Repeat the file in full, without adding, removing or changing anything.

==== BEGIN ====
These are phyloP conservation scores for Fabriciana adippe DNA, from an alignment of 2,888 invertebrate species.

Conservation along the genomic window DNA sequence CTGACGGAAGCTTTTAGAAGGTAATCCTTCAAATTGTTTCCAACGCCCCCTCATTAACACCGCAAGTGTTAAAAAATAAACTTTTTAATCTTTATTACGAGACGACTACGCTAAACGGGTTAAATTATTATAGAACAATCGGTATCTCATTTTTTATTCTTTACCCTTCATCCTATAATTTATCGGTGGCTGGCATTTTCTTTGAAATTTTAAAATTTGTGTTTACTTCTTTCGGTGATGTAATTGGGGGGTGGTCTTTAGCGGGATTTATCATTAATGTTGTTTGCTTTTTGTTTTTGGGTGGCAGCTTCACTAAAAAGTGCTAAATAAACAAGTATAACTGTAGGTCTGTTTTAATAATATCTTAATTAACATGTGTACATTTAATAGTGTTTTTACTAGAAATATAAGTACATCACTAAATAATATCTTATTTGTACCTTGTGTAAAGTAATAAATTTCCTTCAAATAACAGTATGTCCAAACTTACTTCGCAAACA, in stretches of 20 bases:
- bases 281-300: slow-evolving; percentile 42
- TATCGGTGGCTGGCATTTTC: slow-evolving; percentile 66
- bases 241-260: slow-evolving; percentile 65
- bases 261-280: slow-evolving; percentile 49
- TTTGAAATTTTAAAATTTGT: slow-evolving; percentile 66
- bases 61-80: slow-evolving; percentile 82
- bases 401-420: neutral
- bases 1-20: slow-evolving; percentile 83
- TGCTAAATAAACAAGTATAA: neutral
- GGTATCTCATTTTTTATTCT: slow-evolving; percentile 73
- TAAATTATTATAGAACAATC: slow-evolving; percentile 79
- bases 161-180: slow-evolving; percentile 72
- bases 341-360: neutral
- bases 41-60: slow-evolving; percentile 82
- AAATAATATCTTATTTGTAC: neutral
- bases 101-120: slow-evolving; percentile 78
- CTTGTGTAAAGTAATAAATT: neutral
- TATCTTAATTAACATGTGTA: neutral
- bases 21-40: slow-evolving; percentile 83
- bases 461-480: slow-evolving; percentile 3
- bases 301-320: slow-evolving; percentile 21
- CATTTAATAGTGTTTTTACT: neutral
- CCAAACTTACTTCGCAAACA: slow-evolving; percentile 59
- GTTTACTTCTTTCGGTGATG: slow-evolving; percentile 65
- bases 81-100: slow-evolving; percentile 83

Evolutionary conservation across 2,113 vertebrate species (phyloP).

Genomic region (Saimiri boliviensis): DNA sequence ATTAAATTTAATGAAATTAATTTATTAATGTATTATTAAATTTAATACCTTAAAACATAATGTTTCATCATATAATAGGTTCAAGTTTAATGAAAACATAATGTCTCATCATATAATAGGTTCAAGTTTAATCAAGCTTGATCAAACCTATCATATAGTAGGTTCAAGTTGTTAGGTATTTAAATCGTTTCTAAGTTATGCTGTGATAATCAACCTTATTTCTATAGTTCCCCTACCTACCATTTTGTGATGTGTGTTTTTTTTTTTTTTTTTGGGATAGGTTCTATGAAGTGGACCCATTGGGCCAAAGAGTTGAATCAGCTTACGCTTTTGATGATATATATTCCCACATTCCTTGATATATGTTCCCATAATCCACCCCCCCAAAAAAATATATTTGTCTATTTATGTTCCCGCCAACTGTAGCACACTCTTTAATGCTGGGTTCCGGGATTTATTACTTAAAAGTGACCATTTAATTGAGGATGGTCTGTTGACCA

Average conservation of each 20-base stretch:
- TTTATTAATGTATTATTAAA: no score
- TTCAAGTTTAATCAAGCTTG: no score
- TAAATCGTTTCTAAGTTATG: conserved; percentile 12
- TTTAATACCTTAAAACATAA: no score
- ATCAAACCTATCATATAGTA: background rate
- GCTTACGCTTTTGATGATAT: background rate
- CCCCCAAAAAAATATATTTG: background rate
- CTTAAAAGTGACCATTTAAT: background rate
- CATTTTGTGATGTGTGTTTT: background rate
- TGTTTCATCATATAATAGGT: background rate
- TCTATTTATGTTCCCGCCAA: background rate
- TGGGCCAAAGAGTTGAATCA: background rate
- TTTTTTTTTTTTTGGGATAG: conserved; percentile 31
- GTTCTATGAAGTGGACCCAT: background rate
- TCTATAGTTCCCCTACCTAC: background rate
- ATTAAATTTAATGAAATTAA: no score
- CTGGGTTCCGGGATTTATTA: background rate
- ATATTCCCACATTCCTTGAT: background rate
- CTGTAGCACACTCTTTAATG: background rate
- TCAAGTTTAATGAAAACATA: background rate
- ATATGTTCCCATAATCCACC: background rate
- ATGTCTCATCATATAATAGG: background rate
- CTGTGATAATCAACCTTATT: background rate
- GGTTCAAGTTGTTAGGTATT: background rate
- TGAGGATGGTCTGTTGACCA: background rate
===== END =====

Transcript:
These are phyloP conservation scores for Fabriciana adippe DNA, from an alignment of 2,888 invertebrate species.

Conservation along the genomic window DNA sequence CTGACGGAAGCTTTTAGAAGGTAATCCTTCAAATTGTTTCCAACGCCCCCTCATTAACACCGCAAGTGTTAAAAAATAAACTTTTTAATCTTTATTACGAGACGACTACGCTAAACGGGTTAAATTATTATAGAACAATCGGTATCTCATTTTTTATTCTTTACCCTTCATCCTATAATTTATCGGTGGCTGGCATTTTCTTTGAAATTTTAAAATTTGTGTTTACTTCTTTCGGTGATGTAATTGGGGGGTGGTCTTTAGCGGGATTTATCATTAATGTTGTTTGCTTTTTGTTTTTGGGTGGCAGCTTCACTAAAAAGTGCTAAATAAACAAGTATAACTGTAGGTCTGTTTTAATAATATCTTAATTAACATGTGTACATTTAATAGTGTTTTTACTAGAAATATAAGTACATCACTAAATAATATCTTATTTGTACCTTGTGTAAAGTAATAAATTTCCTTCAAATAACAGTATGTCCAAACTTACTTCGCAAACA, in stretches of 20 bases:
- bases 281-300: slow-evolving; percentile 42
- TATCGGTGGCTGGCATTTTC: slow-evolving; percentile 66
- bases 241-260: slow-evolving; percentile 65
- bases 261-280: slow-evolving; percentile 49
- TTTGAAATTTTAAAATTTGT: slow-evolving; percentile 66
- bases 61-80: slow-evolving; percentile 82
- bases 401-420: neutral
- bases 1-20: slow-evolving; percentile 83
- TGCTAAATAAACAAGTATAA: neutral
- GGTATCTCATTTTTTATTCT: slow-evolving; percentile 73
- TAAATTATTATAGAACAATC: slow-evolving; percentile 79
- bases 161-180: slow-evolving; percentile 72
- bases 341-360: neutral
- bases 41-60: slow-evolving; percentile 82
- AAATAATATCTTATTTGTAC: neutral
- bases 101-120: slow-evolving; percentile 78
- CTTGTGTAAAGTAATAAATT: neutral
- TATCTTAATTAACATGTGTA: neutral
- bases 21-40: slow-evolving; percentile 83
- bases 461-480: slow-evolving; percentile 3
- bases 301-320: slow-evolving; percentile 21
- CATTTAATAGTGTTTTTACT: neutral
- CCAAACTTACTTCGCAAACA: slow-evolving; percentile 59
- GTTTACTTCTTTCGGTGATG: slow-evolving; percentile 65
- bases 81-100: slow-evolving; percentile 83

Evolutionary conservation across 2,113 vertebrate species (phyloP).

Genomic region (Saimiri boliviensis): DNA sequence ATTAAATTTAATGAAATTAATTTATTAATGTATTATTAAATTTAATACCTTAAAACATAATGTTTCATCATATAATAGGTTCAAGTTTAATGAAAACATAATGTCTCATCATATAATAGGTTCAAGTTTAATCAAGCTTGATCAAACCTATCATATAGTAGGTTCAAGTTGTTAGGTATTTAAATCGTTTCTAAGTTATGCTGTGATAATCAACCTTATTTCTATAGTTCCCCTACCTACCATTTTGTGATGTGTGTTTTTTTTTTTTTTTTTGGGATAGGTTCTATGAAGTGGACCCATTGGGCCAAAGAGTTGAATCAGCTTACGCTTTTGATGATATATATTCCCACATTCCTTGATATATGTTCCCATAATCCACCCCCCCAAAAAAATATATTTGTCTATTTATGTTCCCGCCAACTGTAGCACACTCTTTAATGCTGGGTTCCGGGATTTATTACTTAAAAGTGACCATTTAATTGAGGATGGTCTGTTGACCA

Average conservation of each 20-base stretch:
- TTTATTAATGTATTATTAAA: no score
- TTCAAGTTTAATCAAGCTTG: no score
- TAAATCGTTTCTAAGTTATG: conserved; percentile 12
- TTTAATACCTTAAAACATAA: no score
- ATCAAACCTATCATATAGTA: background rate
- GCTTACGCTTTTGATGATAT: background rate
- CCCCCAAAAAAATATATTTG: background rate
- CTTAAAAGTGACCATTTAAT: background rate
- CATTTTGTGATGTGTGTTTT: background rate
- TGTTTCATCATATAATAGGT: background rate
- TCTATTTATGTTCCCGCCAA: background rate
- TGGGCCAAAGAGTTGAATCA: background rate
- TTTTTTTTTTTTTGGGATAG: conserved; percentile 31
- GTTCTATGAAGTGGACCCAT: background rate
- TCTATAGTTCCCCTACCTAC: background rate
- ATTAAATTTAATGAAATTAA: no score
- CTGGGTTCCGGGATTTATTA: background rate
- ATATTCCCACATTCCTTGAT: background rate
- CTGTAGCACACTCTTTAATG: background rate
- TCAAGTTTAATGAAAACATA: background rate
- ATATGTTCCCATAATCCACC: background rate
- ATGTCTCATCATATAATAGG: background rate
- CTGTGATAATCAACCTTATT: background rate
- GGTTCAAGTTGTTAGGTATT: background rate
- TGAGGATGGTCTGTTGACCA: background rate